In recent days, at the hearings on the constitutionality of Bill 21 in the Court of Appeal, much has been said about individual rights, collective rights and the Constitution. I believe that we should also, if not above all, talk about religion. This is the heart of the matter.
The frenetic individualism of the world we live in is the main ally of religions today. In the name of defending personal beliefs, we forget that the State must stay away from religions for their good and for ours.
What is religion?
Religion is primarily the link between a person and his God. A priori, it therefore falls within the private sphere, the State should not get involved. However, religions are also embodied in institutions and practices that are part of the public sphere. Let’s examine all of this.
In philosophy, religion could be summed up very generally as a belief in something whose existence is not proven. It is an explanation of the origin of the world. From beyond. Of the meaning of life.
For this aspect of the question, the role of the State is only to preserve freedom of conscience, that is to say, to protect the right of everyone to believe in what they want and, equally important, that of not to beleive.
It is necessary to underline an important principle: no religion can claim to be more credible, more valid, more true than another. All religions are equal. They are all equal in the sense that none of their beliefs can be validated or invalidated, precisely because they are beliefs. Reincarnation, the Immaculate Conception, karma, our creation by extraterrestrials, the existence of heaven or hell, the number and powers of gods, etc. All of this is belief, all of this is valid, none of this is demonstrable or invalid.
To protect these beliefs from each other and to protect the right to have none, many states choose to be secular. This is the objective of Law 21.
Religion is also a set of practices. Ritual practices, food, clothing, sometimes included in the religious canon, sometimes from tradition. There are practices that some States, including ours, choose to oppose: child marriage, physical punishment, absence of education other than religious for children, authority of the spouse, inheritance inequalities, polygamy and other practices that we find unacceptable.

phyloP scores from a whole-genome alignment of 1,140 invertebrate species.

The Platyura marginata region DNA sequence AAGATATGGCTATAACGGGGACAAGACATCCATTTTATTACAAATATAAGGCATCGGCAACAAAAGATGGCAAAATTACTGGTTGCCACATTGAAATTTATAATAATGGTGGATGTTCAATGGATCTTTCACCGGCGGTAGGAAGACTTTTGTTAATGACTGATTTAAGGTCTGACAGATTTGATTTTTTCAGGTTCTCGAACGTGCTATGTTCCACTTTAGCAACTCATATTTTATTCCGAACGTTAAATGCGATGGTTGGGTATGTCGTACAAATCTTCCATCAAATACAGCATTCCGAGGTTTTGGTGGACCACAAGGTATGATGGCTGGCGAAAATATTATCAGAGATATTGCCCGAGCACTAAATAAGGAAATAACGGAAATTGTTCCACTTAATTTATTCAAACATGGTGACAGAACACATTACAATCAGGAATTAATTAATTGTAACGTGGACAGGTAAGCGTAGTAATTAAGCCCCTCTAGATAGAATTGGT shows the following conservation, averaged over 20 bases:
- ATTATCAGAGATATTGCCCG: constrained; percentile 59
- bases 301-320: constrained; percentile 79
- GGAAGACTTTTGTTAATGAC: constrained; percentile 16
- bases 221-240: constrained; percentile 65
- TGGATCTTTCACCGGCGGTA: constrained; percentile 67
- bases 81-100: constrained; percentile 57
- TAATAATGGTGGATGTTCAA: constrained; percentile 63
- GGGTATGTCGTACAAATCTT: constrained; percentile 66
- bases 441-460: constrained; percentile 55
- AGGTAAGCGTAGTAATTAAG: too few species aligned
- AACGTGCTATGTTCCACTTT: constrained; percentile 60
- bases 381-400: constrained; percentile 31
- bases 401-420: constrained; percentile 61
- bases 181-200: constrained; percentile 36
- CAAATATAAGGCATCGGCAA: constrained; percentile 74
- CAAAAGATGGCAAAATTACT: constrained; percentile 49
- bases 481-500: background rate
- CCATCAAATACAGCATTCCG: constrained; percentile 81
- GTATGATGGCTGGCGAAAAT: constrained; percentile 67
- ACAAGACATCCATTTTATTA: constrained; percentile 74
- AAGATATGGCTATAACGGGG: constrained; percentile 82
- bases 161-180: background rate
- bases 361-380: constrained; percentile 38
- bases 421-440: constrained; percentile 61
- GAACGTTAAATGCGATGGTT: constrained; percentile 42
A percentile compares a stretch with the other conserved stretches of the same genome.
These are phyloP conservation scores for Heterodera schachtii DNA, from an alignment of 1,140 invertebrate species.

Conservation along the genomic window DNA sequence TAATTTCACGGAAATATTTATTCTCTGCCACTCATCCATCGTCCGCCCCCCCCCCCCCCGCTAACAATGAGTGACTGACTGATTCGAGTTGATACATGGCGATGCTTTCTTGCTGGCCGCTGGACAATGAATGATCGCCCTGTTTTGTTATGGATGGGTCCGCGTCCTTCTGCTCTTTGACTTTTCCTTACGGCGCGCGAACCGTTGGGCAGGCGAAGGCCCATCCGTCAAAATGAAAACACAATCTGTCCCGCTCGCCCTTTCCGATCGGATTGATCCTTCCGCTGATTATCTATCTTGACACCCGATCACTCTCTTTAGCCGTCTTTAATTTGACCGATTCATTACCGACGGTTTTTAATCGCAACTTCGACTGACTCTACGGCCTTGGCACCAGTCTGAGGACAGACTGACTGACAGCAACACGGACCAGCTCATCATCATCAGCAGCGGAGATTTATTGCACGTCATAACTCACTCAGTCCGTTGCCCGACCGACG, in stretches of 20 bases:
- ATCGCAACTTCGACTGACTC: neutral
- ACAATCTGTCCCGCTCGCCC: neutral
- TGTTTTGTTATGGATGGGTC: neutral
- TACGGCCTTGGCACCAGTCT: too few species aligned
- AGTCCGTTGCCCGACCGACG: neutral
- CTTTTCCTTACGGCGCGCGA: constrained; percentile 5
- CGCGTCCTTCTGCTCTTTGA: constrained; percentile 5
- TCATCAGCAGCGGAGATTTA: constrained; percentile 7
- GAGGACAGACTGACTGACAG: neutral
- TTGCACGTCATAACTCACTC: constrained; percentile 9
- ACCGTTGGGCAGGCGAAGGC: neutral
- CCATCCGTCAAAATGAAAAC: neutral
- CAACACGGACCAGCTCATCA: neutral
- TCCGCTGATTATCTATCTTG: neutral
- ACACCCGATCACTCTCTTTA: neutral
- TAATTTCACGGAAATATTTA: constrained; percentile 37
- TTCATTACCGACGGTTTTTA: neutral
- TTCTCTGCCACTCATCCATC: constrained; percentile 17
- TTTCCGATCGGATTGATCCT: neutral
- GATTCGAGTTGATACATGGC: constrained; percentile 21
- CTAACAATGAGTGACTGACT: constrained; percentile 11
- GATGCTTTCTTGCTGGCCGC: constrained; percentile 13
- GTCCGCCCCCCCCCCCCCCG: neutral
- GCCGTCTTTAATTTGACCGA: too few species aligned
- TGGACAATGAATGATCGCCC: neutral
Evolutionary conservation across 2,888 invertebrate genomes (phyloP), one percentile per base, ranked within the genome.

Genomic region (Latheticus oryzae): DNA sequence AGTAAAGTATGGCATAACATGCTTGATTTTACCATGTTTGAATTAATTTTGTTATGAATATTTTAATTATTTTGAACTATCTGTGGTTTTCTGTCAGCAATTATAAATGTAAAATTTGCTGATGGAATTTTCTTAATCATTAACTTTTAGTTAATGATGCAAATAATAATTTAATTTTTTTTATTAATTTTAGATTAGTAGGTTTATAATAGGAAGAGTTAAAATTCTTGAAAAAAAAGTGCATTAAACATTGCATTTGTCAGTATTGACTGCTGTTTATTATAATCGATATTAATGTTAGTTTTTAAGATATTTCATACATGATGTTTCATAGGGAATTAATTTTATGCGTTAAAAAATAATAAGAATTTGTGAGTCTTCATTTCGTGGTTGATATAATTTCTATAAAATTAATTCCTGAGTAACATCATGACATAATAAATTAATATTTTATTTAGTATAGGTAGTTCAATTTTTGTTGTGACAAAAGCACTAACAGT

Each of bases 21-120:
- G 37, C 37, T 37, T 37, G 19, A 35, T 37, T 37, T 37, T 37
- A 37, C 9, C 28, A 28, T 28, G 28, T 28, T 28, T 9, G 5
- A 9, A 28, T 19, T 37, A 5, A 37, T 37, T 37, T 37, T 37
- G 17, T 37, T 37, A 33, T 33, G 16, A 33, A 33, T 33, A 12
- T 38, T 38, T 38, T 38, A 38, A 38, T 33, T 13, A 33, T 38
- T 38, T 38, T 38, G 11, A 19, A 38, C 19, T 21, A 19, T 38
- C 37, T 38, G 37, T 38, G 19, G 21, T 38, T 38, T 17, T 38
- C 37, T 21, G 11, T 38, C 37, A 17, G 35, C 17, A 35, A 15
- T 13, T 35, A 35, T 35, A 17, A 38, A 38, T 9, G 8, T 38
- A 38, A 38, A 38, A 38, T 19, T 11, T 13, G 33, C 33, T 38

We therefore often “impede” the exercise of religion. It is by means of the least evil of decision-making systems, democracy, that we determine that a practice that some consider to be required by their god should be prohibited.
Religion is also framed by institutions that interpret its texts, define its practices and promote it. These institutions have opinions on the organization of society, they convey values, they sometimes enter squarely into the political arena.
The religious lobby, particularly in the United States, is pushing back abortion or even demanding the withdrawal from school libraries of books illustrating the reality of sexual minorities. The religious lobby is rolling back the rights of sexual minorities in Turkey, Russia and elsewhere.
All over the world, lobbies and religious fanaticism are attacking freedom of expression. The craftsmen of Charlie Hebdo, Samuel Paty, Salman Rushdie have become symbols of this fight against obscurantism. The right to make sometimes shocking assertions is at the heart of pluralism. However, the right to criticize religions, a right won after a hard fight, is declining.
Organized religion is almost always sexist. Theocracies around the world are all synonymous with the oppression of women. All. Without exception. The three major monotheistic religions (Christian, Jewish, Muslim), each in its own way, treat men and women differently and do not give pride of place to women. As Pauline Marois recently asserted, “secularism does not in itself guarantee the liberation and equality of women, but it is an essential ingredient”.
The religious lobby is also the adversary of science. Even today, almost everywhere in the world, scientific conclusions are put on the same footing as religious dogma. That too is obscurantism from which we must protect ourselves by distancing the State from religions.
Because of this political commitment of religions, a commitment that has always existed, the State must ensure that they are not present within it, that they can only influence it in the appropriate democratic forums.
Because all beliefs are equal, because certain religious practices must be regulated, because religions are involved in politics, we must distinguish the citizen from the believer. This is secularism: distinguishing the citizen from the believer. It is to affirm that as a Christian, as a Raelian, as an atheist, as a Shintoist, as an animist, as a Mormon, as a Jew, etc., a person has no rights, but as a citizen, she has them all. It is a valid, humanist choice of society, which deserves to be defended.
To read on Sunday: “Religion is the opposite of school”
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We need to talk about religion
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